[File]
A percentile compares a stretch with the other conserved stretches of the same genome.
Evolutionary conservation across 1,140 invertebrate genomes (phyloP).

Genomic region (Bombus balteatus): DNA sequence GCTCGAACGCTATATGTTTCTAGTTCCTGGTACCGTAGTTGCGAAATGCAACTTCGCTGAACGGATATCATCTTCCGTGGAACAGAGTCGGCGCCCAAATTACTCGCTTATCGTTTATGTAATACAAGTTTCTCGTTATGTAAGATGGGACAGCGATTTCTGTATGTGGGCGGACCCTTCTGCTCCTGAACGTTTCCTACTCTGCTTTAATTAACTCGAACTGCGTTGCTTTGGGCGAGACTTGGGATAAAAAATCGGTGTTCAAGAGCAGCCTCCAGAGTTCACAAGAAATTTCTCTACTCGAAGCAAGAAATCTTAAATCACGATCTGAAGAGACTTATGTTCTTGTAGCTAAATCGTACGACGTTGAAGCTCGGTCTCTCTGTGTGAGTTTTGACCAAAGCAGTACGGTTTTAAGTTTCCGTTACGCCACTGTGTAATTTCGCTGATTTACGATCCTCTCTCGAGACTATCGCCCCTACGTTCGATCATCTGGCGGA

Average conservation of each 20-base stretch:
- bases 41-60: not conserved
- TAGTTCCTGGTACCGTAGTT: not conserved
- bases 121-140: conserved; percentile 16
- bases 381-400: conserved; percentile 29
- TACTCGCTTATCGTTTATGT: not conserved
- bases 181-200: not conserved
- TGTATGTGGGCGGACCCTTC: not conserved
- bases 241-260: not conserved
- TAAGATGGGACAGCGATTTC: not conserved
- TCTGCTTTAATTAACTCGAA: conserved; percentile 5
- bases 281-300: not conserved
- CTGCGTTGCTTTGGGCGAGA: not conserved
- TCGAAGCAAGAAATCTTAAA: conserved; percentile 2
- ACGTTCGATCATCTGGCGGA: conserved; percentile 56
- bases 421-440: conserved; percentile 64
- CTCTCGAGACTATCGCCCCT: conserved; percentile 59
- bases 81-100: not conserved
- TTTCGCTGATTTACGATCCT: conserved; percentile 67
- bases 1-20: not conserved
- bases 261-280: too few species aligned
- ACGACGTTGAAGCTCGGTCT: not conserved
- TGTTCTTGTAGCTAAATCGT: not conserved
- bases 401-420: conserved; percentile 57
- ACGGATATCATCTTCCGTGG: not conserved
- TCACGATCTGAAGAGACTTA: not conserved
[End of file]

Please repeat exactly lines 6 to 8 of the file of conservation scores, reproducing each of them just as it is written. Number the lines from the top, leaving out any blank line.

- TAGTTCCTGGTACCGTAGTT: not conserved
- bases 121-140: conserved; percentile 16
- bases 381-400: conserved; percentile 29